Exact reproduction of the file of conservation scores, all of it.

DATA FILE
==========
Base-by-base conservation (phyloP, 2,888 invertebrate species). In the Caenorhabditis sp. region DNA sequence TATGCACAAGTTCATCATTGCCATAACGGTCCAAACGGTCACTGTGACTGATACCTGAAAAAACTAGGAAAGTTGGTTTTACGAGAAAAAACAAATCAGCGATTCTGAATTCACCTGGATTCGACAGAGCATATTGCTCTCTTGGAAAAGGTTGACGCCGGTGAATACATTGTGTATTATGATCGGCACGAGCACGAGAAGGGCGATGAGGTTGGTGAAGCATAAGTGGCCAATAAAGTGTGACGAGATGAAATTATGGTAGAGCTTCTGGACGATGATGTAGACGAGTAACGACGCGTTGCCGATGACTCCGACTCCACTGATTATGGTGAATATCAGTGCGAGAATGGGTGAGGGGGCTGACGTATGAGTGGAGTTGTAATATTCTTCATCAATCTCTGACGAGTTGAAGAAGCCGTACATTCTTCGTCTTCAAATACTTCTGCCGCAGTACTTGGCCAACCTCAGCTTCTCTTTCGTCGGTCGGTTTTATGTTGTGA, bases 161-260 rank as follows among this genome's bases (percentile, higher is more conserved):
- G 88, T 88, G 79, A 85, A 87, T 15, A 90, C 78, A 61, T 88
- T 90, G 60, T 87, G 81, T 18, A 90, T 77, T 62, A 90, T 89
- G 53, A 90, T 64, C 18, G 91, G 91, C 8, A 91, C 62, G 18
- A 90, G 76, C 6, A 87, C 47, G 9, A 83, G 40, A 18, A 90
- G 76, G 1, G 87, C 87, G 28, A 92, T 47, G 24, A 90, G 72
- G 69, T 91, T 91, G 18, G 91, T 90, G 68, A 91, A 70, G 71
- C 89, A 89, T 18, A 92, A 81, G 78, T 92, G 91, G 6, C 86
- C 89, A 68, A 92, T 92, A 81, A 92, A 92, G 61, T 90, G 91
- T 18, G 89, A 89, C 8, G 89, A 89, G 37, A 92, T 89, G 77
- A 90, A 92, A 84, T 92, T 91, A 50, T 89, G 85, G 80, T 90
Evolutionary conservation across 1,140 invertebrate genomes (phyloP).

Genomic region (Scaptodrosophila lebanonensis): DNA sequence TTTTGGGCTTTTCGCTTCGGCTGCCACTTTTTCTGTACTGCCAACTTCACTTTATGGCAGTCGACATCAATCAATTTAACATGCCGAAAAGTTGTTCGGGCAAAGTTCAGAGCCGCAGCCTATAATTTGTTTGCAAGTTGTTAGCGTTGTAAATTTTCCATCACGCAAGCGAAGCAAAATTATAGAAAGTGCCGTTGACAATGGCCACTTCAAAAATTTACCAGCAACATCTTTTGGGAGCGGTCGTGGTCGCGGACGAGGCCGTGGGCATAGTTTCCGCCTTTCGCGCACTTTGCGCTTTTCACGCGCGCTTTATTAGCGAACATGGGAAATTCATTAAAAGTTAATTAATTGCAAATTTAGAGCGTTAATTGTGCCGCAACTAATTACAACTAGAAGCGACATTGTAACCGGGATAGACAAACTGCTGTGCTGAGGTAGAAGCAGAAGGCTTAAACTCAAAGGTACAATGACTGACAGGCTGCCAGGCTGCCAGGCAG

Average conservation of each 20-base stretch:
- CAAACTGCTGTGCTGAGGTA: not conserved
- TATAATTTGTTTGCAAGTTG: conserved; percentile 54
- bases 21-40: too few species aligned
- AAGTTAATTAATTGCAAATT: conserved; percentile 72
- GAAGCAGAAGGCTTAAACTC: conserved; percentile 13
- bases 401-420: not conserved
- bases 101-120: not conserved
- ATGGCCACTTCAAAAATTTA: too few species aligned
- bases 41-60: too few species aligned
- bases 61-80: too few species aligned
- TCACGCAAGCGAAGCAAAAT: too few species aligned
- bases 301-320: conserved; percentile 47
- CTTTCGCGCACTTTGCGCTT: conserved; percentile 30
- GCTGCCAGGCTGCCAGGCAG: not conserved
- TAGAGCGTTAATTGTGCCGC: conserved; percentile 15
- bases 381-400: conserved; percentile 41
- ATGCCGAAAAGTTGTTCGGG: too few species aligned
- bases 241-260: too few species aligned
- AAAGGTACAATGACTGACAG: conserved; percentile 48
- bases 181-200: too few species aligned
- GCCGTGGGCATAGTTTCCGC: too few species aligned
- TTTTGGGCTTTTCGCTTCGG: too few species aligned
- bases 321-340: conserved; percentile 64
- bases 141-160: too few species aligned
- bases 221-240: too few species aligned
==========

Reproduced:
Base-by-base conservation (phyloP, 2,888 invertebrate species). In the Caenorhabditis sp. region DNA sequence TATGCACAAGTTCATCATTGCCATAACGGTCCAAACGGTCACTGTGACTGATACCTGAAAAAACTAGGAAAGTTGGTTTTACGAGAAAAAACAAATCAGCGATTCTGAATTCACCTGGATTCGACAGAGCATATTGCTCTCTTGGAAAAGGTTGACGCCGGTGAATACATTGTGTATTATGATCGGCACGAGCACGAGAAGGGCGATGAGGTTGGTGAAGCATAAGTGGCCAATAAAGTGTGACGAGATGAAATTATGGTAGAGCTTCTGGACGATGATGTAGACGAGTAACGACGCGTTGCCGATGACTCCGACTCCACTGATTATGGTGAATATCAGTGCGAGAATGGGTGAGGGGGCTGACGTATGAGTGGAGTTGTAATATTCTTCATCAATCTCTGACGAGTTGAAGAAGCCGTACATTCTTCGTCTTCAAATACTTCTGCCGCAGTACTTGGCCAACCTCAGCTTCTCTTTCGTCGGTCGGTTTTATGTTGTGA, bases 161-260 rank as follows among this genome's bases (percentile, higher is more conserved):
- G 88, T 88, G 79, A 85, A 87, T 15, A 90, C 78, A 61, T 88
- T 90, G 60, T 87, G 81, T 18, A 90, T 77, T 62, A 90, T 89
- G 53, A 90, T 64, C 18, G 91, G 91, C 8, A 91, C 62, G 18
- A 90, G 76, C 6, A 87, C 47, G 9, A 83, G 40, A 18, A 90
- G 76, G 1, G 87, C 87, G 28, A 92, T 47, G 24, A 90, G 72
- G 69, T 91, T 91, G 18, G 91, T 90, G 68, A 91, A 70, G 71
- C 89, A 89, T 18, A 92, A 81, G 78, T 92, G 91, G 6, C 86
- C 89, A 68, A 92, T 92, A 81, A 92, A 92, G 61, T 90, G 91
- T 18, G 89, A 89, C 8, G 89, A 89, G 37, A 92, T 89, G 77
- A 90, A 92, A 84, T 92, T 91, A 50, T 89, G 85, G 80, T 90
Evolutionary conservation across 1,140 invertebrate genomes (phyloP).

Genomic region (Scaptodrosophila lebanonensis): DNA sequence TTTTGGGCTTTTCGCTTCGGCTGCCACTTTTTCTGTACTGCCAACTTCACTTTATGGCAGTCGACATCAATCAATTTAACATGCCGAAAAGTTGTTCGGGCAAAGTTCAGAGCCGCAGCCTATAATTTGTTTGCAAGTTGTTAGCGTTGTAAATTTTCCATCACGCAAGCGAAGCAAAATTATAGAAAGTGCCGTTGACAATGGCCACTTCAAAAATTTACCAGCAACATCTTTTGGGAGCGGTCGTGGTCGCGGACGAGGCCGTGGGCATAGTTTCCGCCTTTCGCGCACTTTGCGCTTTTCACGCGCGCTTTATTAGCGAACATGGGAAATTCATTAAAAGTTAATTAATTGCAAATTTAGAGCGTTAATTGTGCCGCAACTAATTACAACTAGAAGCGACATTGTAACCGGGATAGACAAACTGCTGTGCTGAGGTAGAAGCAGAAGGCTTAAACTCAAAGGTACAATGACTGACAGGCTGCCAGGCTGCCAGGCAG

Average conservation of each 20-base stretch:
- CAAACTGCTGTGCTGAGGTA: not conserved
- TATAATTTGTTTGCAAGTTG: conserved; percentile 54
- bases 21-40: too few species aligned
- AAGTTAATTAATTGCAAATT: conserved; percentile 72
- GAAGCAGAAGGCTTAAACTC: conserved; percentile 13
- bases 401-420: not conserved
- bases 101-120: not conserved
- ATGGCCACTTCAAAAATTTA: too few species aligned
- bases 41-60: too few species aligned
- bases 61-80: too few species aligned
- TCACGCAAGCGAAGCAAAAT: too few species aligned
- bases 301-320: conserved; percentile 47
- CTTTCGCGCACTTTGCGCTT: conserved; percentile 30
- GCTGCCAGGCTGCCAGGCAG: not conserved
- TAGAGCGTTAATTGTGCCGC: conserved; percentile 15
- bases 381-400: conserved; percentile 41
- ATGCCGAAAAGTTGTTCGGG: too few species aligned
- bases 241-260: too few species aligned
- AAAGGTACAATGACTGACAG: conserved; percentile 48
- bases 181-200: too few species aligned
- GCCGTGGGCATAGTTTCCGC: too few species aligned
- TTTTGGGCTTTTCGCTTCGG: too few species aligned
- bases 321-340: conserved; percentile 64
- bases 141-160: too few species aligned
- bases 221-240: too few species aligned